What Creates Confidence?By Dr. Margaret Paul
July 27, 2009
Do you lack personal or professional confidence? Do you often wonder at how others can appear to feel so confident? Discover the path to confidence.
The Encarta World English Dictionary defines "confidence" as "a belief or self-assurance in your ability to succeed."
We all know people who appear to be very confident professionally, yet when it comes to personal relationships, appear to be very insecure.
Personal confidence is totally different than professional confidence in that personal confidence is about who you are and professional confidence is about what you do.
What creates personal confidence? How does one become confident in who they are?
If you grew up with parents who valued their own inner qualities and were role models for inner confidence, and valued your inner qualities and supported you in being who you are, it is likely that you feel personally confident.
But must of us did not grow up that way. Most of us grew up with parents or other caregivers who not only lacked personal confidence, but who may have blamed and shamed us, undermining our sense of self.
However, no matter how much we may have been de-valued as children, it is never too late to learn to value ourselves now. The secret in gaining personal confidence is to get to know your true self - your soul essence - who you really are.
Your true self is your essential inner qualities that you were born with, such as your ability to love, to be kind and caring, to be compassionate and empathic, and to listen well. It is about your basic goodness. It is also about your creativity, your unique talents, your particular forms of intelligence, your sense of humor, your smile, your laugh - all that is uniquely you.
If you were not valued for your true self, then it is likely that you are not seeing or valuing your essence qualities. In fact, you might have decided a long time ago that you are not good enough - that you are somehow inadequate as a person. It is this false belief that creates feelings of inadequacy and a lack of personal confidence.
Right now, imagine that you can see yourself, not from the eyes of your programmed ego wounded self, but from the eyes of your higher self - the eyes of love. Visualize yourself as a very small child and look inside at who that child is. What do you see? Is there anything about you as a small child that makes you unlovable? What are the wonderful qualities that are inherent in you as a child? If this child were your actual child, how would you feel about him or her?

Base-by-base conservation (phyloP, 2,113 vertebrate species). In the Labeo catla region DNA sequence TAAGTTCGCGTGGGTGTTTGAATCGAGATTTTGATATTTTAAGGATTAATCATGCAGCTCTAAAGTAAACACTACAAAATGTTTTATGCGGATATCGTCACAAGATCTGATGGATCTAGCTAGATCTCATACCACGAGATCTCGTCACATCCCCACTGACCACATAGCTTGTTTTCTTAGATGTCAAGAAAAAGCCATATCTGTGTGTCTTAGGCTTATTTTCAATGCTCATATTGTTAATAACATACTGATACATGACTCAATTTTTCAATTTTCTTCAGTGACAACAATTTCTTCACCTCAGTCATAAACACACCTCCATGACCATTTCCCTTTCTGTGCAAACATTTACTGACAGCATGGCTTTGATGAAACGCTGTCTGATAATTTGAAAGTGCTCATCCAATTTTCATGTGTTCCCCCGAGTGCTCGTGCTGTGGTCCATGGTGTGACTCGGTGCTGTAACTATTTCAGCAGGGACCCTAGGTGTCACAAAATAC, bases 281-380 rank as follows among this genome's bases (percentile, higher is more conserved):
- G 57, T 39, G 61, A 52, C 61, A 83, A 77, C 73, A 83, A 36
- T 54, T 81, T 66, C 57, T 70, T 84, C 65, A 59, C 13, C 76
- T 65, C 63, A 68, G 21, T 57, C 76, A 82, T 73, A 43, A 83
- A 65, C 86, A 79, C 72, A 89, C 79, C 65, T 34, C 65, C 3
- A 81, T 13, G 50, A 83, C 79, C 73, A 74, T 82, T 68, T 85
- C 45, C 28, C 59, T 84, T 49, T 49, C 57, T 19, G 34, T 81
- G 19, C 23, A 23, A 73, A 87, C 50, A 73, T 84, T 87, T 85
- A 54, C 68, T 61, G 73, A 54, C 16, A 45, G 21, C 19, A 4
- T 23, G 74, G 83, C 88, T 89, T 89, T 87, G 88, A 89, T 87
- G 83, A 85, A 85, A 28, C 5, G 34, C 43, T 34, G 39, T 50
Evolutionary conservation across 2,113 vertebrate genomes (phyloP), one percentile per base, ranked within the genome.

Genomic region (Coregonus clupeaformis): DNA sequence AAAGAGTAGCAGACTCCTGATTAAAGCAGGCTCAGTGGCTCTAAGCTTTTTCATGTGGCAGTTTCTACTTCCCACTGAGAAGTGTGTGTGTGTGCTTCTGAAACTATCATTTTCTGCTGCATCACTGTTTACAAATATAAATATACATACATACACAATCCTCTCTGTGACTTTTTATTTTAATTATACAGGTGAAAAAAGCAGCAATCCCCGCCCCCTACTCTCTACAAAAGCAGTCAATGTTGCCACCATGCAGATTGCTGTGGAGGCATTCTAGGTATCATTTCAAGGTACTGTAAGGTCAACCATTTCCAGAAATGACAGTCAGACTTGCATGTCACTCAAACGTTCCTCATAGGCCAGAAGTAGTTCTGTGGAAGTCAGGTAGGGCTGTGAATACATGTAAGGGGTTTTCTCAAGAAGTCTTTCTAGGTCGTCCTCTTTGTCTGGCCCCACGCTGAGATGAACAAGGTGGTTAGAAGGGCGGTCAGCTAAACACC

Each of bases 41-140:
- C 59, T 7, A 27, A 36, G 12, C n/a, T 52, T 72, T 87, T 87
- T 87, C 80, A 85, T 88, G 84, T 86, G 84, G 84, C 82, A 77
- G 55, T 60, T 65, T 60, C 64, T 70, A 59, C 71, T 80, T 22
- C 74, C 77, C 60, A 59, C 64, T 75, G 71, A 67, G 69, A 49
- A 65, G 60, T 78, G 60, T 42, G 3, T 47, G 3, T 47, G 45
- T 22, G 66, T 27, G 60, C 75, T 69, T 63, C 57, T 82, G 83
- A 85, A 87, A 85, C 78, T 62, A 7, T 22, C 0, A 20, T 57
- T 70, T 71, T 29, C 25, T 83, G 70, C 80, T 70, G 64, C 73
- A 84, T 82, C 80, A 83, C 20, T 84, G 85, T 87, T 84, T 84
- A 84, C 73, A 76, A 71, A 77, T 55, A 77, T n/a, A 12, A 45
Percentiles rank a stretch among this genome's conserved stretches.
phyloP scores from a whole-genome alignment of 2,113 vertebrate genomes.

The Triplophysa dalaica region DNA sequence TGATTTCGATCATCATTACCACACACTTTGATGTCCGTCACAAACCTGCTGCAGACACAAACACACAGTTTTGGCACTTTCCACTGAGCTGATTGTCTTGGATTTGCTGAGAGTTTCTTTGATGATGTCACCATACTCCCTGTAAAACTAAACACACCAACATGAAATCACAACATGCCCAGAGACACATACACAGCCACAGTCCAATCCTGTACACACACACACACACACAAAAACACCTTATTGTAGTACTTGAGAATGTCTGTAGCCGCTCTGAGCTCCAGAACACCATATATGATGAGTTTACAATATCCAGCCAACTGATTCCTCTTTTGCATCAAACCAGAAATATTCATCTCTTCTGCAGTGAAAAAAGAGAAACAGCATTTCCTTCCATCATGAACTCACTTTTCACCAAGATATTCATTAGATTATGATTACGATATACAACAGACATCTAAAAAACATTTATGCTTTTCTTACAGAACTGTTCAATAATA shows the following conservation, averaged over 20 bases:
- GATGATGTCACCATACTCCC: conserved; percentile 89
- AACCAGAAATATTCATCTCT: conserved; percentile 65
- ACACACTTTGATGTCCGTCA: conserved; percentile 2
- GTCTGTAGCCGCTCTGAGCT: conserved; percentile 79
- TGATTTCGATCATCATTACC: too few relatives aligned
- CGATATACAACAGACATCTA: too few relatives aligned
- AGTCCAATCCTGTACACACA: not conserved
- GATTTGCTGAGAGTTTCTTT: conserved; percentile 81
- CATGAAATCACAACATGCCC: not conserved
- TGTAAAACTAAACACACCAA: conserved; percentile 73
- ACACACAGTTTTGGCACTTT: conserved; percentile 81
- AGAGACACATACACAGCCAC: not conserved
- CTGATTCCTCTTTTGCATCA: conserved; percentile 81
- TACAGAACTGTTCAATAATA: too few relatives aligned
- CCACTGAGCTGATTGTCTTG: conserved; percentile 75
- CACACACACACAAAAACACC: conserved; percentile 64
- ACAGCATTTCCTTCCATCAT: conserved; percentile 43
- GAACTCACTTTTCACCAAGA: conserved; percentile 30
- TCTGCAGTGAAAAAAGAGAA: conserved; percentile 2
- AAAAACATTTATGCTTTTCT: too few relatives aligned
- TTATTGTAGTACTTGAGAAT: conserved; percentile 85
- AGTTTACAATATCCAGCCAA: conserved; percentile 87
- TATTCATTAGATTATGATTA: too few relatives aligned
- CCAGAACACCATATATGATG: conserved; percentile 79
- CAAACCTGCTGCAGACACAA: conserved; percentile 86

Throughout the day today, practice noticing and valuing your inner qualities. If you do something kind, say to your inner child, "I really value your kindness." If you are creative or funny, express appreciation for these qualities. Day by day, as you consistently value your intrinsic qualities, you will find yourself gaining in personal confidence. When you learn to appreciate rather than judge who you are, you will feel personally confident.
Professional confidence comes with time and practice. The more you learn and practice a particular skill, the better you become at it and the more confidence you have regarding this skill. With enough time and practice, anyone can become confident in their ability to perform.
Some people attempt to define themselves by their performance, believing that what they DO defines who they ARE. When this is the case, they will continue to lack personal confidence, no matter how successful they are professionally. When you attach your worth to your external success, then you have to continually succeed to be worthy, which creates much inner stress. If you find yourself constantly judging yourself to get yourself to perform, you might want to notice that it is this self-judgment that erodes your personal confidence.
Confidence as an adult does not come from others approval. Valuing both who you are and what you do is what creates a deep level of inner confidence.
Join Dr. Margaret Paul for her 30-Day at-home Course: "Love Yourself: An Inner Bonding Experience to Heal Anxiety, Depression, Shame, Addictions and Relationships."
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Notice your anger, frustration or irritation. These feelings indicate that you are not taking care of yourself in some way. Your inner child is angry at you for the lack of care, and instead of attending, you may be projecting it outside yourself to others. Open to learning with your anger and discover what loving actions you need to take in your own behalf.
By Dr. Margaret Paul